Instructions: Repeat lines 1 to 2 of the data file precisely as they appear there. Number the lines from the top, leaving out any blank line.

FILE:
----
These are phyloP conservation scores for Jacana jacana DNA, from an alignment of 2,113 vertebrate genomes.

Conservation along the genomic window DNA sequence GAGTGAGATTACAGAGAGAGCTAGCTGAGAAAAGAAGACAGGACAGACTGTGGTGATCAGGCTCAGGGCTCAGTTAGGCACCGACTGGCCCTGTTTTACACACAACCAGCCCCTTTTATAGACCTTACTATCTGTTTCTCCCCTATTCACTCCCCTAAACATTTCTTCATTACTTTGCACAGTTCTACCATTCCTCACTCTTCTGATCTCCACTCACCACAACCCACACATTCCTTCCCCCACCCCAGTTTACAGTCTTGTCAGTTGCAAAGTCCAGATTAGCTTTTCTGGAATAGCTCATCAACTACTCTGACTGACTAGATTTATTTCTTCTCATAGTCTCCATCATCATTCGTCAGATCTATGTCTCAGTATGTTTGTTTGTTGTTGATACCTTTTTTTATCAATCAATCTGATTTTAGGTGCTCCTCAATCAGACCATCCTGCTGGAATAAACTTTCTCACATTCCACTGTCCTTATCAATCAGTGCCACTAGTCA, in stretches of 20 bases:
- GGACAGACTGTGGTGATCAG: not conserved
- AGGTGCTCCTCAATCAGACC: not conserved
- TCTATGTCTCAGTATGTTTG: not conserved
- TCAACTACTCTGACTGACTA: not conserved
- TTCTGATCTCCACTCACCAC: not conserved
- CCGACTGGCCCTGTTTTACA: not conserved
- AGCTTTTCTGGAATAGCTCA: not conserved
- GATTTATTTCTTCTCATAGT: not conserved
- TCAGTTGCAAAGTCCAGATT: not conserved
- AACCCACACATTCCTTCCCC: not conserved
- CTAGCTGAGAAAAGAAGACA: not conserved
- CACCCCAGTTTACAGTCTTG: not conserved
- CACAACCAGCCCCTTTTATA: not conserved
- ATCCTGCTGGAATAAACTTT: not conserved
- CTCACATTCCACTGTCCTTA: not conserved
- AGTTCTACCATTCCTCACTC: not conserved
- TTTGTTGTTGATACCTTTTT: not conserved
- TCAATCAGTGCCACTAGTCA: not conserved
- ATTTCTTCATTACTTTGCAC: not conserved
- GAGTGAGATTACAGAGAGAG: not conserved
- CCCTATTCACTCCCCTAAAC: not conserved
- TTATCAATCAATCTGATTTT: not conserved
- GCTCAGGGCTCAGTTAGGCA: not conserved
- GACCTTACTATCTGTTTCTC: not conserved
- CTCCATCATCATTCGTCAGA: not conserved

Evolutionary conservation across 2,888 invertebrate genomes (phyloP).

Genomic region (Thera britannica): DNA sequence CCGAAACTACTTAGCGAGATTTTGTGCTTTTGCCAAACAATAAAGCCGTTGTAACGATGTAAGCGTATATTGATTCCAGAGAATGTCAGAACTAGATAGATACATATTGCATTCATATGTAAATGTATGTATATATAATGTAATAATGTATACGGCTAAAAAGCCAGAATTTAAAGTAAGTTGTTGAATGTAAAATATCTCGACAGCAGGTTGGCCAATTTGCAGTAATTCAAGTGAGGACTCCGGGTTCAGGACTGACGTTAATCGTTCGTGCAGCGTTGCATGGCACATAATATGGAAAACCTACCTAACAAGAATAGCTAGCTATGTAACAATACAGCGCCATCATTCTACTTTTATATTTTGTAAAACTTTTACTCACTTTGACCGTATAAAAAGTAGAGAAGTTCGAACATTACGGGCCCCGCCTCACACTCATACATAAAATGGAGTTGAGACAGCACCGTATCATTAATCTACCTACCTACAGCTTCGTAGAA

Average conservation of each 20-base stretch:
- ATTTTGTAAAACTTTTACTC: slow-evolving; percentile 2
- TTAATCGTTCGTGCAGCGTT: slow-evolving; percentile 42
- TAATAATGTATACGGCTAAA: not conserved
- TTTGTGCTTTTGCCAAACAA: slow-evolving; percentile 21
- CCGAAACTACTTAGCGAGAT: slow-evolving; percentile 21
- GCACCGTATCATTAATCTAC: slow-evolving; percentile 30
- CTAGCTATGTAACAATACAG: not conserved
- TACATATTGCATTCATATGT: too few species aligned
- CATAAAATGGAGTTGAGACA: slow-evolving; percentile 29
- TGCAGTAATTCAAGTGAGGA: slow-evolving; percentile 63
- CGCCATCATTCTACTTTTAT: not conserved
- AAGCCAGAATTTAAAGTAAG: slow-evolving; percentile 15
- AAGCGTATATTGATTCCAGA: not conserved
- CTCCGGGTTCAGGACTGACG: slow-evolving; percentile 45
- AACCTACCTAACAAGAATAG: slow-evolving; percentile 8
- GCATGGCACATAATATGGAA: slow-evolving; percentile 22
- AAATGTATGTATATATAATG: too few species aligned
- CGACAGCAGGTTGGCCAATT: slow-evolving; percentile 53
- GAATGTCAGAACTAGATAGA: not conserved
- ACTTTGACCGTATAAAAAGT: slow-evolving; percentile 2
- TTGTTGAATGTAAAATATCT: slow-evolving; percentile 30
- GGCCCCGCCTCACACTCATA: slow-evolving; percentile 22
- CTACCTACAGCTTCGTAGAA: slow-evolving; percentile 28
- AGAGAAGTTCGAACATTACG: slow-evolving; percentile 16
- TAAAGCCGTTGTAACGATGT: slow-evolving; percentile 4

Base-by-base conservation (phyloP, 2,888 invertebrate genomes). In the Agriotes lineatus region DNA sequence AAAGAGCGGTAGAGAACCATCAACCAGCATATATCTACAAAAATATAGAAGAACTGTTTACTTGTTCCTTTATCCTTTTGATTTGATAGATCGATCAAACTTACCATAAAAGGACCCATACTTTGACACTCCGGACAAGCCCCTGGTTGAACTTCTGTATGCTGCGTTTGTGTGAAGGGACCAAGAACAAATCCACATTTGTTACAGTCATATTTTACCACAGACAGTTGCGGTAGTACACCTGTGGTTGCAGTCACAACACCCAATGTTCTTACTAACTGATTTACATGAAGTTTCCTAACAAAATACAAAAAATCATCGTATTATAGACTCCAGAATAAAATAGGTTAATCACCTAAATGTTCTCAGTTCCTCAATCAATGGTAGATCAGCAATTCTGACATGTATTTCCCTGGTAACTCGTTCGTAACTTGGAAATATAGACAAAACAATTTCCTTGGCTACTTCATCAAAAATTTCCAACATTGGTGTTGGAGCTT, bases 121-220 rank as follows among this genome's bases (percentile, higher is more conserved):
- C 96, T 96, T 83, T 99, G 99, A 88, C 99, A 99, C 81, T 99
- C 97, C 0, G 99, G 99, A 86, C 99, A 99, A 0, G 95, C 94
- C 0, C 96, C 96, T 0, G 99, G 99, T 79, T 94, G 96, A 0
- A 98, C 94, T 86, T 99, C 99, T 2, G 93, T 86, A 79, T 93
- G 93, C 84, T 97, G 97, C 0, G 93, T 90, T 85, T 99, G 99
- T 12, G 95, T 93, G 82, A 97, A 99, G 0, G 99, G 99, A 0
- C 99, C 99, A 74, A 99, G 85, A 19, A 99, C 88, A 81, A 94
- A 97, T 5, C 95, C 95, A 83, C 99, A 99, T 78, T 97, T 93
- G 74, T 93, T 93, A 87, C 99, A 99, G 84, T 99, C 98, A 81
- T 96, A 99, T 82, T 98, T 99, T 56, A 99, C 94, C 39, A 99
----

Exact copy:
These are phyloP conservation scores for Jacana jacana DNA, from an alignment of 2,113 vertebrate genomes.

Conservation along the genomic window DNA sequence GAGTGAGATTACAGAGAGAGCTAGCTGAGAAAAGAAGACAGGACAGACTGTGGTGATCAGGCTCAGGGCTCAGTTAGGCACCGACTGGCCCTGTTTTACACACAACCAGCCCCTTTTATAGACCTTACTATCTGTTTCTCCCCTATTCACTCCCCTAAACATTTCTTCATTACTTTGCACAGTTCTACCATTCCTCACTCTTCTGATCTCCACTCACCACAACCCACACATTCCTTCCCCCACCCCAGTTTACAGTCTTGTCAGTTGCAAAGTCCAGATTAGCTTTTCTGGAATAGCTCATCAACTACTCTGACTGACTAGATTTATTTCTTCTCATAGTCTCCATCATCATTCGTCAGATCTATGTCTCAGTATGTTTGTTTGTTGTTGATACCTTTTTTTATCAATCAATCTGATTTTAGGTGCTCCTCAATCAGACCATCCTGCTGGAATAAACTTTCTCACATTCCACTGTCCTTATCAATCAGTGCCACTAGTCA, in stretches of 20 bases: